• Like many other interchange packages, USD provides a low-level data model that stipulates, at a “file format level”, how data is encoded and organized, plus a (extensible) set of high-level schemas that provide meaningful API’s and organization for concepts like a mesh or a transform. With such a foundation one can create asset definitions with geometric, material, lighting, and other properties. But USD goes further to provide a freely combinable set of Composition Arcs that can be used to package, aggregate, vary, and override primitive elements and assets, with a high-performance runtime evaluation engine, embodied in a compact scenegraph known as a Stage, for resolving the resulting composed scene description and extracting (and authoring) data from it.

    • USD’s most basic composition arc, the subLayers operator, facilitates multiple artists in different departments, or within the same department, to simultaneously work on the same asset or scene, by allowing each artist to work in their own file (called a Layer), all of which will be combined and resolved in a strength ordering clearly specified in the USD files themselves. This ability is not a magic bullet that can automatically adjust shading data in a stronger layer when the modeling artist changes the topology of geometry defined in a weaker layer, but it allows each artist to work independently without erasing or editing any other artist’s work, and helps to provide a clear audit trail of changes that aids in addressing problems like the changing-topology problem.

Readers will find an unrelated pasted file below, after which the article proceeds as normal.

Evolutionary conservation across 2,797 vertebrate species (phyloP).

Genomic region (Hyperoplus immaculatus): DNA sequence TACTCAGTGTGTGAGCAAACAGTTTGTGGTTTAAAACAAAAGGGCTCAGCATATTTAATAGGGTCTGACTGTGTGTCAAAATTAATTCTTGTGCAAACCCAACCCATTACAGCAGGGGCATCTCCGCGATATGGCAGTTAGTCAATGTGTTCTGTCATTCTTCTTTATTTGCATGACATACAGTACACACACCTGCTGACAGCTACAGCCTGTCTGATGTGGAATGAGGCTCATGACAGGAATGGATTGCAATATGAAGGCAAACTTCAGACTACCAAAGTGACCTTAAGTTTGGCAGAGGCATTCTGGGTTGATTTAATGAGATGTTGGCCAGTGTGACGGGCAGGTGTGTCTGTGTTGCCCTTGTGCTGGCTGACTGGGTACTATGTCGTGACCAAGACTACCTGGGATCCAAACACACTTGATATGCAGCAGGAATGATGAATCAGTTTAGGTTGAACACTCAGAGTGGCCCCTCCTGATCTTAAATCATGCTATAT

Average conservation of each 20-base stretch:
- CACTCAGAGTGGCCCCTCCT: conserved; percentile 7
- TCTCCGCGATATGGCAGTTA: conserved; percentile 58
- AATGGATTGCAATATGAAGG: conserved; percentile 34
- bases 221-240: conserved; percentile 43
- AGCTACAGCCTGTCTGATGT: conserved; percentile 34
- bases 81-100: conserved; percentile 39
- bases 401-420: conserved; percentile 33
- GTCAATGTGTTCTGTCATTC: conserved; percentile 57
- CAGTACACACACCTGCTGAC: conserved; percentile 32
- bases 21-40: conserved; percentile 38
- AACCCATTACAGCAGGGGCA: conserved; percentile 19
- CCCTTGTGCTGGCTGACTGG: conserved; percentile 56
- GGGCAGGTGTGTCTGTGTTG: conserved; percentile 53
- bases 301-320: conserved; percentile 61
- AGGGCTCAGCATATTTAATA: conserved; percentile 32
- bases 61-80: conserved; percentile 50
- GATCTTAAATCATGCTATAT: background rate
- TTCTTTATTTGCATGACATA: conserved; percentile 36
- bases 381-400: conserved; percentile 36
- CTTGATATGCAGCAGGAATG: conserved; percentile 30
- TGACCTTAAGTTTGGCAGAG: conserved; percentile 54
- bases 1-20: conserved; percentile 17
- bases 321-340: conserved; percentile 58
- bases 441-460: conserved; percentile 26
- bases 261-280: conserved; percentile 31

More Main Options Panel

This panel contains the USD export options which are most often used or should be considered during an export process.

USD File Format – Primary Layer Format

This combo box allows you to choose which variation of a USD file is to be output.

Please refer to the Layers section for additional file-structuring options.

Binary file with ‘.usd’ extension
Binary file with ‘.udsc’ extension

These combo box options represent the most common export formats for USD. Both will output the same binary file but with different file extensions. The “.usdc” is the Crate format version of USD.

Text file with ‘.usda’ extension

This will export the USD file as ASCII, human-readable text (“crate” format).

Global Scene Modifications

Flip "Y-Up" to "Z-Up" coordinate system

If this checkbox is enabled then a “Y-Up to Z-Up” coordinate system flip will be applied to the exported data. Okino software uses a Y-Up coordinate system.

By policy, all of Okino’s CAD importers implicitly convert from a Z-Up coordinate system (such as from AutoCAD) into the Okino Y-Up coordinate system. As such, if you find that a 3D model appears “flipped on its side” in the USD file viewer then please enable this checkbox on the USD exporter, or, enable the equivalent “Flip Y Up” checkbox on the Okino CAD importer.

Apply global transformation

If this checkbox is enabled then a general purpose global transformation will be applied to each exported USD scene. This new transformation matrix will be applied to the root node in the exported USD file.

This option will allow you to, for example,

  • Re-center all of the geometry so that it is centered at the origin (0,0,0) in the USD file.
  • Move all of the geometry so that it is sitting on the Y=0 (XZ) horizontal plane.
  • Auto-scale the geometry so that it is no larger than a specific bounding box size.
  • Scale the scene by a (X, Y, Z) value.
  • Shear the scene by a (X, Y, Z) value.
  • Rotate the scene by a (X, Y, Z) value.
  • Translate the scene by a (X, Y, Z) value.

The transformation can be edited by pressing the "Edit Transform" button which will cause the following global transformation dialog box to appear:

The transformation matrix will be computed in two phase: (1) the transformations specified in the top "Automatic Scene Resizing" section, then (2) the single transformation specified in the "General Transformation Matrix" section.

The values on the dialog box are described as follows:

Automatic Scene Resizing